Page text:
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ITALIAN WORD OF THE DAY

Italian expression of the day: ‘Andare a manetta’

Today's phrase has us firing on all cylinders.

Italian expression of the day andare a manetta
Photo: Annie Spratt/Unsplash/Nicolas Raymond

Are you ready to put pedal to the metal and go full bore when it comes to learning this expression?

Andare a manetta (and-AH-rreh a mann-ETT-ta) in fact means just that: to go at top speed, flat out, at full pelt. 

Conveniently for English speakers, it translates pretty directly from the phrase ‘to go full throttle’. Andare is of course the verb ‘to go’ and manetta is the Italian word for a throttle, an old-fashioned sort of lever used in vehicles to regulate the amount of fuel being fed into the engine. 

To go full throttle was to channel the maximum amount of petrol possible into the motor so that the car could reach top speed, which is where both phrases come from.

Running Late On My Way GIF by Minions

Like in English, it can be used refer literally to, e.g., F1 drivers, but is often used in a metaphorical sense. It’s the kind of colloquial phrase that you’re more likely to hear in spoken conversation than see written down in a book, and is most widely used among young Italians.

Se vuoi arrivare entro un’ora dovrai andare a manetta.
If you want to get there in an hour you’ll have to go full tilt.

Stiamo andando avanti a manetta con questo progetto, non mi importa quello che dice Stefania.
We’re going full steam ahead with this project, I don’t care what Stefania says.

You don’t need to restrict yourself to the verb andare: there are various actions that could be done a manetta, such as parlare a manetta (talk at top speed), alzare il volume a manetta (turn the sound up to top volume – e.g. on the TV or radio), or piovere a manetta (tip it down with rain).

Parla sempre a manetta, è estenuante.
She always talks at full throttle, it’s exhausting.

È la mia canzone preferita, alza la radio a manetta!
This is my favourite song, turn the radio up as loud as it’ll go!

Relaxing Season 3 GIF by The Simpsons

You might wonder if there’s a connection to manette (handcuffs) but the two aren’t to be confused: the etymological link comes simply from the word hand (mano), a manetta being a hand-controlled thrust lever and manette being, well, handcuffs.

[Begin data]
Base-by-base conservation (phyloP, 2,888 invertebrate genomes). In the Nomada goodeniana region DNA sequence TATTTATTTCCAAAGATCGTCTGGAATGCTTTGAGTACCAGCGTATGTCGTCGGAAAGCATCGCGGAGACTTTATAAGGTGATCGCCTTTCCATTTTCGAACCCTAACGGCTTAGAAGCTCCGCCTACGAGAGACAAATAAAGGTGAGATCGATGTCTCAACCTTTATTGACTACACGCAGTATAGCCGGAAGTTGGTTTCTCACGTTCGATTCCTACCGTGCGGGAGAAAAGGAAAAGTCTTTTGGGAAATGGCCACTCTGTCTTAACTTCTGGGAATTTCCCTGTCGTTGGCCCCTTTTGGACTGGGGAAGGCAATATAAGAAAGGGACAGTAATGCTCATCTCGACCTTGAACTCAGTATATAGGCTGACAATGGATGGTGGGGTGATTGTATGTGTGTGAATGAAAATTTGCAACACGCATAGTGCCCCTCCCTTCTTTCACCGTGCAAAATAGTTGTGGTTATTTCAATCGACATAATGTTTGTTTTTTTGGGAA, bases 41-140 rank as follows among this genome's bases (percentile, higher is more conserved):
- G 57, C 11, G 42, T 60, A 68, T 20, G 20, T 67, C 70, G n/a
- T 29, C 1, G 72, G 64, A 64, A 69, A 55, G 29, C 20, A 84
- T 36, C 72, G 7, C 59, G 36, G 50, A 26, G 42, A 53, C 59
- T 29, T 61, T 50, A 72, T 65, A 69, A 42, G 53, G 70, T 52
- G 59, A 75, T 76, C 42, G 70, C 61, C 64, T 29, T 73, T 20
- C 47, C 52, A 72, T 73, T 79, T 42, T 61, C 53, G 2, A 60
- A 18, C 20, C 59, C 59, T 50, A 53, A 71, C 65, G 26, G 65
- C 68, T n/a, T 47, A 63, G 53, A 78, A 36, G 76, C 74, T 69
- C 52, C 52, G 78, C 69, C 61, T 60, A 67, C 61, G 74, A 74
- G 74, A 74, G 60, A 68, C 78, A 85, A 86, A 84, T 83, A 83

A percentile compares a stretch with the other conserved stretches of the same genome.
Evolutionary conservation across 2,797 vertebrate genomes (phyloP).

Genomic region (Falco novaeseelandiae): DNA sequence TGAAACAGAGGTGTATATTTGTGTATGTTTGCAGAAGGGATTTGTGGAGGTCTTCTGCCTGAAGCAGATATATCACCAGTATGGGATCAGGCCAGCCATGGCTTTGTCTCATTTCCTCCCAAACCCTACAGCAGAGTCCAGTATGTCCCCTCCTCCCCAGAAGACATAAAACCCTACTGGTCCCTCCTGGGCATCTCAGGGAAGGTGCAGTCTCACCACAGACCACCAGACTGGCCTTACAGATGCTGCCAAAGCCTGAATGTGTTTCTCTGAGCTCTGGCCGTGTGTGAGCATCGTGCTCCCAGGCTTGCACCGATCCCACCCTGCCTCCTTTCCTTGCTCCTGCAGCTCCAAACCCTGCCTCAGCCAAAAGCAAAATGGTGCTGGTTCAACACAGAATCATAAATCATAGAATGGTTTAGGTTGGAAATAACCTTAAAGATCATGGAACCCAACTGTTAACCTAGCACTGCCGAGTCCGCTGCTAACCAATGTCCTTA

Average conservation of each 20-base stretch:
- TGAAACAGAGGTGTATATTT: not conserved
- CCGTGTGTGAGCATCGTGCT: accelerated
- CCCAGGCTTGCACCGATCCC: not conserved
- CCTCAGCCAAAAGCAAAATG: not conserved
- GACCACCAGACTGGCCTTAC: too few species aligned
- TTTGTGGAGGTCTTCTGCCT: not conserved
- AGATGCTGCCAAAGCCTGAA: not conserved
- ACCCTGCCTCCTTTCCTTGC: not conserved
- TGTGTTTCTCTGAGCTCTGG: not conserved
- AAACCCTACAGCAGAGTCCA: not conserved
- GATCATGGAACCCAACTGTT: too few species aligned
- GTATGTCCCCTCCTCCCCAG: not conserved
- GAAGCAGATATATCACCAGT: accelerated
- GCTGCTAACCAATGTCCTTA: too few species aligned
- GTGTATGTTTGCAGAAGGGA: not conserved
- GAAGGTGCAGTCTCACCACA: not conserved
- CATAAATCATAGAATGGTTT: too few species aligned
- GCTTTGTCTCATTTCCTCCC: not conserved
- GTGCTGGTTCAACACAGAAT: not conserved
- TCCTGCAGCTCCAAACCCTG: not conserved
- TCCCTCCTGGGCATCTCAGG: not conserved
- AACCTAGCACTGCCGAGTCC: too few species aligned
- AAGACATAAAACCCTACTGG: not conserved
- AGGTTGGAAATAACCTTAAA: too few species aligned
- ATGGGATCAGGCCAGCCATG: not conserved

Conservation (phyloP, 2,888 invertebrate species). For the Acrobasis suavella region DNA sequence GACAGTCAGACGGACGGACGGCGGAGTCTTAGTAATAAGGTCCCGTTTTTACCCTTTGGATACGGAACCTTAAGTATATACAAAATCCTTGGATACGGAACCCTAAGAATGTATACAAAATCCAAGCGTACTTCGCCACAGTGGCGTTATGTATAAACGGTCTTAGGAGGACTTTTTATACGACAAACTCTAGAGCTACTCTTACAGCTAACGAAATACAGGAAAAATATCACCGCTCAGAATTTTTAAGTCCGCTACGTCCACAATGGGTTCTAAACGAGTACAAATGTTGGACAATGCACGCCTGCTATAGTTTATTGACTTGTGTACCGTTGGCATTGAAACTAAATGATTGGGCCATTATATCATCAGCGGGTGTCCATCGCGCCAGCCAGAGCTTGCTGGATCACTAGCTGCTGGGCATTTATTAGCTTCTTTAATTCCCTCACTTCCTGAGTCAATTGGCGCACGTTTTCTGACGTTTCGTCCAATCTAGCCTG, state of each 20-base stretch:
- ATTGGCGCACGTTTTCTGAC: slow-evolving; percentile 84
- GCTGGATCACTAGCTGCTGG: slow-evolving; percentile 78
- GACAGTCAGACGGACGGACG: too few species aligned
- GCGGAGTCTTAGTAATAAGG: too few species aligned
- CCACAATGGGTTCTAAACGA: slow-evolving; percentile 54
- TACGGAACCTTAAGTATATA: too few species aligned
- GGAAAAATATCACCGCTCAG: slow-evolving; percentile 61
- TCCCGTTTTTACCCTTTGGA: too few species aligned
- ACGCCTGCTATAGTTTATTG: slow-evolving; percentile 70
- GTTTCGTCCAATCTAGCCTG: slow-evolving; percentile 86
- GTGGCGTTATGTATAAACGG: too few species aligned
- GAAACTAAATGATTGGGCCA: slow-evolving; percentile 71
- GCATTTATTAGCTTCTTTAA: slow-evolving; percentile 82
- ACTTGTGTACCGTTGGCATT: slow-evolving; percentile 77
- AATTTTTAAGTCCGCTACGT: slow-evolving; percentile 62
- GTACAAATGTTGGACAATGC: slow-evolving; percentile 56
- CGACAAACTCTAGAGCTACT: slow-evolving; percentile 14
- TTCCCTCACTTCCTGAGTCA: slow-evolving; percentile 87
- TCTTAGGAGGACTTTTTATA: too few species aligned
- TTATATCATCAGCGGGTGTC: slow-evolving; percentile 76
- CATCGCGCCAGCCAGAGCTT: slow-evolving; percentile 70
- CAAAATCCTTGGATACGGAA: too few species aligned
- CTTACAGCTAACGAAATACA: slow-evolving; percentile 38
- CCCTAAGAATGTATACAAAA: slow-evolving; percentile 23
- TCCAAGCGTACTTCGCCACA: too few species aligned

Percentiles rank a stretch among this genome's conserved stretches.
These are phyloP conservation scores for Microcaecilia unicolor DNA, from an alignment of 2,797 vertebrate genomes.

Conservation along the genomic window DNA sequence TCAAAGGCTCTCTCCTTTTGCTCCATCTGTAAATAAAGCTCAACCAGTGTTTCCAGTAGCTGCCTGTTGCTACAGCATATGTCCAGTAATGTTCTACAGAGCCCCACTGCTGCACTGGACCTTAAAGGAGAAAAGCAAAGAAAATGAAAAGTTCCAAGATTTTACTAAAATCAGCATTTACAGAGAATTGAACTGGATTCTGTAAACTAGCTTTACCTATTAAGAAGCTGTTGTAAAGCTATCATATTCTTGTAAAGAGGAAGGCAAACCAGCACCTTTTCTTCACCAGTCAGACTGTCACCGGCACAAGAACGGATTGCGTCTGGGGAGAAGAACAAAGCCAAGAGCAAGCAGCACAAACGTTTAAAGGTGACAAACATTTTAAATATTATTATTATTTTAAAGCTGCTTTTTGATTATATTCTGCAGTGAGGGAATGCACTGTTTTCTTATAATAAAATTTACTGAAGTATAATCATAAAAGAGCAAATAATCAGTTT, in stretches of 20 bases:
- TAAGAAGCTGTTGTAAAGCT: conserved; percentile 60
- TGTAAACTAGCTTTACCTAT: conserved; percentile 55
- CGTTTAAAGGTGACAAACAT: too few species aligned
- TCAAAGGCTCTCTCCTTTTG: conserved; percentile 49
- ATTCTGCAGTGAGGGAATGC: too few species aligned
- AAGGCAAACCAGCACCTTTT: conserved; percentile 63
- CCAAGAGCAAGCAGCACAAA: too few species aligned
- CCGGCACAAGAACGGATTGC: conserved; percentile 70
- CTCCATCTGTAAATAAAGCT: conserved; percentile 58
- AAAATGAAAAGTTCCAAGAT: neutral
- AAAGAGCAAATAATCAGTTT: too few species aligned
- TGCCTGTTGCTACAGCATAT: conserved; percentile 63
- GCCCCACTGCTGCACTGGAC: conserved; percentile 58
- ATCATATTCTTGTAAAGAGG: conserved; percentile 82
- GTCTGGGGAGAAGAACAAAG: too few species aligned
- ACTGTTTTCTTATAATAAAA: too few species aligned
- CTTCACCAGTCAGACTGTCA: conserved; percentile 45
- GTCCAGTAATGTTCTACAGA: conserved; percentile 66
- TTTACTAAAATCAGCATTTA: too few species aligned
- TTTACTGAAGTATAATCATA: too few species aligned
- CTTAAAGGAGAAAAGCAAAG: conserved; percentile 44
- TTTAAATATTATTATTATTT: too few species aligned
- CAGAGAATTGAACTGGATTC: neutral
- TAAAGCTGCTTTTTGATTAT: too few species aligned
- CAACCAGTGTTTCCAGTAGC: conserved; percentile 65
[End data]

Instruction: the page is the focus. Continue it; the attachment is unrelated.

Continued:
To help you differentiate, aside from context, you’ll almost always only see manette in the plural form, whereas a manetta is only used in the singular form.

Toglietemi immediatamente queste manette!
Take these handcuffs off me at once!

Parlavi a manetta ieri sera.
You were talking at a 100 miles an hour yesterday evening.

Do you have an Italian word you’d like us to feature? If so, please email us with your suggestion.

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ITALIAN WORD OF THE DAY

Italian word of the day: ‘Ragazzi’

Guys, seriously. You have to know this word.

Italian word of the day: ragazzi
Photo: Annie Spratt/Unsplash/Nicolas Raymond

I’m going to go out on a limb here and say: you’ll never fit in among Italians if you don’t start using the word ragazzi.

Look it up in the dictionary and you’ll find a simple enough definition: un ragazzo is a boy, una ragazza is a girl, i ragazzi are boys and le ragazze are girls.

All valid uses, but trust me, they’re not the whole picture. Ragazzi (if you’re talking to an all-male or mixed group), ragazze (if you’re talking to women), or the shortened version raga’ (good for both) are terms you’ll hear all the time in Italy, with no kids in sight.

They mean, roughly, ‘guys’, ‘folks’, ‘lads’, ‘ladies’, ‘you lot’ – anything you’d use to address a group of people at once.

Ciao raga’!
Hi guys!

OK ragazze, cosa facciamo stasera?
OK ladies, what are we doing tonight?

Forte, eh ragazzi?
Cool, right lads?

It helps that Italians’ definition of what constitutes a ragazzo/a is extremely broad.

To illustrate: when movers started carrying boxes into the empty apartment next to mine, I was informed that my new neighbour was “un ragazzo”. Upon meeting him, I discovered that he was over 50. With grey hair. And yet, because he’s unmarried and lives alone, in Rome (by the standards of my building at least) he’s considered a lad.

Ragazzo/a/i/e can be a casual way to refer to people of (almost) any age, even when you’re not talking directly to them.

È venuto il ragazzo di Napoli.
The guy from Naples came.

Lei vive con due ragazzi.
She lives with two guys.


‘Girls in Beverly Hills’, better known in English as Clueless.

That said, ragazzi still implies a certain youth – and above all, familiarity – so it’s advisable to choose another term when you’re speaking to people to whom you need to show respect, such as bosses or new in-laws. Basically, if they’re part of your gang, they’re ragazzi; if not, best call them something else.

And there’s one more reason to be careful: if you call someone your ragazzo, you’ve just implied that you’re romantically involved.

La mia ragazza mi ha lasciato.
My girlfriend left me.


‘Her boyfriend calls her fat and she decides to change her life. Here’s how’ (headline on clicknotizie.it) – hint, it involves a diet.

Do you have an Italian word you’d like us to feature? If so, please email us with your suggestion.